Why Dogs Bite Leash

Common
Normal

Introduction

Do you have a leash biter? For example, you are about to take a nice walk with your dog and all of a sudden you find yourself playing tug-of-war with the leash. Your dog seems to be in control and you are not getting anywhere. Leash biting can be annoying and counterproductive at times, especially while you are training your beloved dog. So why do dogs bite and pull at their leash? 

There are several reasons why a dog would bite their leash from social interaction to boredom to even pent-up energy. Finding the reason for their behavior will help you to find the solution.

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The Root of the Behavior

As stated above, there are a few reasons why dogs exhibit this leash biting behavior while on a walk and it is important to find the root of this behavior. You first have to realize that being outside is a high-energy, overly sensual area for dogs. There are so many smells, unusual movements, and different creatures, plants, and people for them to explore. It can be overwhelming to your dog's senses and create unwanted behaviors like leash biting. However, this is not the only root of their biting behavior. Dogs just like humans have different emotions that can cause this behavior including being playful, boredom, cooped up energy, and frustration. Many dogs see going for a walk as ‘play time’ and get overly excited. Their leash biting can be more of a ‘play with me’ act and not purely defiance or acting out. When it comes to leash biting, it could just be your dog is bored or he/she has a need to entertained. This is quite similar to wanting to play. Often, leash biting is a social behavior.

For example, you have been at work all day and when you get home, your dog has been sitting around the house all day waiting to run and play. Just like kids who have to sit in a car all day on a road trip, dogs have cooped up energy. This energy can lead to being overly exciting and cause leash biting. Your dog may just be frustrated with the training or the training session has gone on too long and your dog is losing patience with it. This may be remedied with shorter walks or training sessions. 

Also, leash biting could be a cause and effect action in your dog’s mind. For example, I bite my leash which means I can go on a walk. This causation effect is a learned behavior. Once you understand why your dog is biting at his leash you will be able to help encourage better behavior. Leash biting is not a behavior you really want in your dog. So, it is important to understand your dog's reason behind it so that you know how to counteract it.

Encouraging the Behavior

Leash biting is a frustrating habit that can be dangerous if your dog bites through the leash. As a dog owner, you should always encourage your dog to not to bite their leash. You can do this in several different ways. Remember to be proactive in the training process. 

First, you should never tug back or pull on the leash while they are biting. This could be seen as playful to your dog and will only increase the habit. Try not to give your dog too much attention when they are pulling on the leash, any attention either positive or negative can also be counterproductive. If your dog needs something to chew on or carry in his/her mouth, offer a stick or dog toy while on a walk. However, if this leads to your dog lying down and just playing with the toy, then this method may not be a useful tool for you.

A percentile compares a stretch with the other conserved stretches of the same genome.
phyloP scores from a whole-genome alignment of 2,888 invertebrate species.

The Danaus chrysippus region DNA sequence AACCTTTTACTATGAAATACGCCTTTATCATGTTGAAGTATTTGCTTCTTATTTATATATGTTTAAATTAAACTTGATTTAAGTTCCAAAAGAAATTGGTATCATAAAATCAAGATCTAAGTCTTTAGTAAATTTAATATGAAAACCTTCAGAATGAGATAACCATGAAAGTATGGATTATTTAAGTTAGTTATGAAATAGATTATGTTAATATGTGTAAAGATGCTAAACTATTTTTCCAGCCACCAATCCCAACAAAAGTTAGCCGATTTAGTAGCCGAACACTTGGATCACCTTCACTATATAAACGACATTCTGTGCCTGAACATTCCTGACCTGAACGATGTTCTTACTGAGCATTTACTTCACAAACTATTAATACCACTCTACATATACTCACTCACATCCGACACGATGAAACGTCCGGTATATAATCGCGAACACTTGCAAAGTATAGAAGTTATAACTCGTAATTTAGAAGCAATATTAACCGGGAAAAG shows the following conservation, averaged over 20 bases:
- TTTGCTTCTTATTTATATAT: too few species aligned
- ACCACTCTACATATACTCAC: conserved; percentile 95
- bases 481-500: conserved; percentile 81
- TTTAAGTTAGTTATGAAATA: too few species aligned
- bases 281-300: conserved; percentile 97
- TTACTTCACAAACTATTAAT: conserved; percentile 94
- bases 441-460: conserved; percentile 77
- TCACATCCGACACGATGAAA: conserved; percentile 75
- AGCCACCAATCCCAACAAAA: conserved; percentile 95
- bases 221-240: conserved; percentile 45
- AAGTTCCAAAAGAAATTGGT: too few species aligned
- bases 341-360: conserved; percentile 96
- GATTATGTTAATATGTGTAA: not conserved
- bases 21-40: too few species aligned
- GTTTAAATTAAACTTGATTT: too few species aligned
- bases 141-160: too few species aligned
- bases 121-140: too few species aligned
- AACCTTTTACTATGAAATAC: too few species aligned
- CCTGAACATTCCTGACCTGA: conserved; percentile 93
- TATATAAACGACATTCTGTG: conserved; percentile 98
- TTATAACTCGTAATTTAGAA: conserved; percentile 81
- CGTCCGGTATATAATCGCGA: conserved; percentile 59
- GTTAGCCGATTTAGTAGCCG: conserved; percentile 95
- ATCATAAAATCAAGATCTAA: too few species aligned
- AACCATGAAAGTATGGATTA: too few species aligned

Be sure to bring treats with you on your walk and reward your dog for walking nicely throughout the walk. Positive rewards encourage appropriate behaviors. Don’t worry, you are not spoiling your dog. Treats will reinforce positive behaviors. Make leash training fun and interesting for your dog. Explore new trails, play games and interact with your dog throughout the walk. This will help encourage better walking and less biting. Be sure to pay attention to your dog and know when they have had enough training or when they need a potty break. Use appropriate commands. A good one to teach your leash biter is ‘Drop it!’ when he bites the leash. Be forceful and stern but also be sure to give positive feedback when your dog follows your command. 

Lastly, always be patient but consistent with your dog while training. It may take a little while to break a bad habit like leash biting, but if you are consistent and patient, it will be well worth it.

Other Solutions and Considerations

There are other solutions you may want to try such as stepping on the leash when your dog bites it or changing up the lead. It could be the type of leash you are using. Many are made of leather and this is a material that dogs like to chew on. Be sure to find a method that works well for your dog and corresponds to the reason behind their behavior. Some people even use a leash spray that has an unpleasant taste. This can be very effective for dogs that chew on their leash just because they like to chew. You may want to try several methods to help deter your dog from leash biting. No matter what method you use be consistent. Don’t change it up too much or that will confuse your dog. 

Conclusion

As frustrating as it may be to play tug of war with your dog every time you want to go for a walk, understanding your dog’s needs and encouraging positive behavior will make your walks much more enjoyable and safe. So, be sure to take the time to train your dog appropriately. You and your dog will be happier for it.